Three of the member countries that conducted APRM CRRs from 2018 experienced significant protests related to domestic governance and socio-economic grievances. These countries are Egypt, Namibia and Uganda. What follows is a brief case study analysis of each of the three CRRs to identify the governance, peace and security challenges before domestic protests occurred. The recommendations provided in these CRRs will be analysed to assess the extent to which the early warnings were acted upon, possibly to prevent or mitigate issues arising from subsequent domestic protests.

Picture: ANA File – Supporters and opponents of Egypt’s army chief, General Abdel Fattah El-Sisi, clash during a rally to commemorate the second anniversary of the 42 deaths in protests against military rule in Cairo’s Tahrir Square. Egypt experienced mass protests between September 20 and 27, 2019. These protests called for the resignation of President El-Sisi, due to alleged corruption, repression, and for violations of democracy and human rights.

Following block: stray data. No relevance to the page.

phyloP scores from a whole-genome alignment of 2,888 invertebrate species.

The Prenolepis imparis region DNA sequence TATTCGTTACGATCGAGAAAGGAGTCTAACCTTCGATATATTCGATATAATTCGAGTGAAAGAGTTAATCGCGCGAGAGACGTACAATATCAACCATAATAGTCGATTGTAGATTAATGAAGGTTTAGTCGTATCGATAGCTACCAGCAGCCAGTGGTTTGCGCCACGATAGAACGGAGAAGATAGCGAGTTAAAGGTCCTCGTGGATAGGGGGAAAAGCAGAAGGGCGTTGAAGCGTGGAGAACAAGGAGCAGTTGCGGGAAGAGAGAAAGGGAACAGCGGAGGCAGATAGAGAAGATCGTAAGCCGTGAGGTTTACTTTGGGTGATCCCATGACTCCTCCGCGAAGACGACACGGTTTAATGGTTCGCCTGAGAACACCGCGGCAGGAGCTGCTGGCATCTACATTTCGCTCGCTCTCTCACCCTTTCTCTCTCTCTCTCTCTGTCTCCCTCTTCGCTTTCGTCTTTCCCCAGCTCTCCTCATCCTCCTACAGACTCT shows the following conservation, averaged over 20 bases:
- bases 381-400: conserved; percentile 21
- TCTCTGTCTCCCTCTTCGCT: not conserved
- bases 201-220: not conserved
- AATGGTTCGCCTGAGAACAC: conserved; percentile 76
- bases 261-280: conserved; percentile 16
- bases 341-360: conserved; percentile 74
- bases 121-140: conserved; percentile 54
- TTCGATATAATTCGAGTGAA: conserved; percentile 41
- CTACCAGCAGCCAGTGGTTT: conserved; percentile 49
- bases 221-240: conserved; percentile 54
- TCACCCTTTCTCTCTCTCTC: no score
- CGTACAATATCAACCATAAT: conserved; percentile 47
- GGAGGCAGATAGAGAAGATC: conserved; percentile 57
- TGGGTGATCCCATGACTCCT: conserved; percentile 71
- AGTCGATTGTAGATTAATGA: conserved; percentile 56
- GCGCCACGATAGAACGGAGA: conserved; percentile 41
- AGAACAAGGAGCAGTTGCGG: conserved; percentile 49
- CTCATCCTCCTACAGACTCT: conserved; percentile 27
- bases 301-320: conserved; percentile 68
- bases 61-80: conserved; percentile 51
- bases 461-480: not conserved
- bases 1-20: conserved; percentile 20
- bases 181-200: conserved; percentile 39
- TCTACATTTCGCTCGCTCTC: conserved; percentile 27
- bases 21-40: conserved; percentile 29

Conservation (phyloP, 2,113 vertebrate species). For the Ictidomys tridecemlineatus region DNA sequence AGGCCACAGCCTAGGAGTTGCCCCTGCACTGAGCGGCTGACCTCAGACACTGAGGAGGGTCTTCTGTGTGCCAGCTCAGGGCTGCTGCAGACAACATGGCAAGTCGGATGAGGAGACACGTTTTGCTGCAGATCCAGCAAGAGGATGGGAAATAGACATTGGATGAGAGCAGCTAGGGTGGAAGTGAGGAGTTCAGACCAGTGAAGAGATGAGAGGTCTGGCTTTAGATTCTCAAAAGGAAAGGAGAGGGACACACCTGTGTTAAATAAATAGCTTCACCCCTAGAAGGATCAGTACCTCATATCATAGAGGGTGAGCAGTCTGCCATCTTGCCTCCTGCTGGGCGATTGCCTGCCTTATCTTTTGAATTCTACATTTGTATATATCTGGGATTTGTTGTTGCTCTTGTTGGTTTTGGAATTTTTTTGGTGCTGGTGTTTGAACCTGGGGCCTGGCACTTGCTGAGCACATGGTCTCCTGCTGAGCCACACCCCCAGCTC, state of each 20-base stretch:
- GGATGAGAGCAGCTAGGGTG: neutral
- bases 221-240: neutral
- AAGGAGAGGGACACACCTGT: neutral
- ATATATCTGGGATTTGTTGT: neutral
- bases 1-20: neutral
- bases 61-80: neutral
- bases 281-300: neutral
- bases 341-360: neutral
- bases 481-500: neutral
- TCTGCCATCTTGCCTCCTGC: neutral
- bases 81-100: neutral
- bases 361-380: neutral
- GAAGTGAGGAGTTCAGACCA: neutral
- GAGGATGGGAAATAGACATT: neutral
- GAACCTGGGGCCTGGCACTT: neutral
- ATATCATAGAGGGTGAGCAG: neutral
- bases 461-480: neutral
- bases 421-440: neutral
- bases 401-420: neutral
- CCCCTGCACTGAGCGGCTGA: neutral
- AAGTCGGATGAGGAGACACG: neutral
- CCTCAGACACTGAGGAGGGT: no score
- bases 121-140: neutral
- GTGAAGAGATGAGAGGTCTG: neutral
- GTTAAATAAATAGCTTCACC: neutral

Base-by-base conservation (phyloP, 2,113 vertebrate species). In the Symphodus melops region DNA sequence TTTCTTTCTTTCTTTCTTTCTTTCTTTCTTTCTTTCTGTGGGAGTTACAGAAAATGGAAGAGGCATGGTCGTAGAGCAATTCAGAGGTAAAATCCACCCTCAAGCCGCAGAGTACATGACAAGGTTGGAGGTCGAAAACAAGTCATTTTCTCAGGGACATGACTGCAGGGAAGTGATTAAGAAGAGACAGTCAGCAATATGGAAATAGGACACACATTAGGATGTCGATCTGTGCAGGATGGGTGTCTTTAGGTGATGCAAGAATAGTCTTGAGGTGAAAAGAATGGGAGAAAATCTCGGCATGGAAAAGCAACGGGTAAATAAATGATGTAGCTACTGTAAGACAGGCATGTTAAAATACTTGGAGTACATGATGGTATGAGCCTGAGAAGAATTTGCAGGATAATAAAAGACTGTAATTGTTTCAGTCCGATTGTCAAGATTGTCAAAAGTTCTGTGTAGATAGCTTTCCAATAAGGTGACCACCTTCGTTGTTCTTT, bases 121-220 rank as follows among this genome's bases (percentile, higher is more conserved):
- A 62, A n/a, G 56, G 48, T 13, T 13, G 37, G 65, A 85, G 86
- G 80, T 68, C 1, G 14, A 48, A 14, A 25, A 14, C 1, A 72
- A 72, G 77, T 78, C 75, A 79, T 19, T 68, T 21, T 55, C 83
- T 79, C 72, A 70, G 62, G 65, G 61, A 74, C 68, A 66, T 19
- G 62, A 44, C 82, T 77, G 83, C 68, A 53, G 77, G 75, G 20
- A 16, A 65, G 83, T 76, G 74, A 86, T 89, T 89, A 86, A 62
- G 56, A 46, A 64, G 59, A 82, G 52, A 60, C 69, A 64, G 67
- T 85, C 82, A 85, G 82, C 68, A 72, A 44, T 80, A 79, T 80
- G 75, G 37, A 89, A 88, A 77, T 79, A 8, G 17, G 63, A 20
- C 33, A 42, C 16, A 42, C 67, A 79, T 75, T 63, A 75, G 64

In 2019, Egypt experienced mass protests between September 20 and 27. This was after Mohamed Ali, a self-exiled Egyptian businessperson and actor, called for protests against President El-Sisi’s regime because of alleged corruption. Thousands of people took to the streets in Cairo, Alexandria, Damietta, Suez, Kafr El Sheikh and four other cities. These protests called for the resignation of President El-Sisi, due to alleged corruption and repression, and for democracy and human rights. The government responded by deploying police who fired teargas, rubber bullets and live rounds, and arrested over 2,285 people.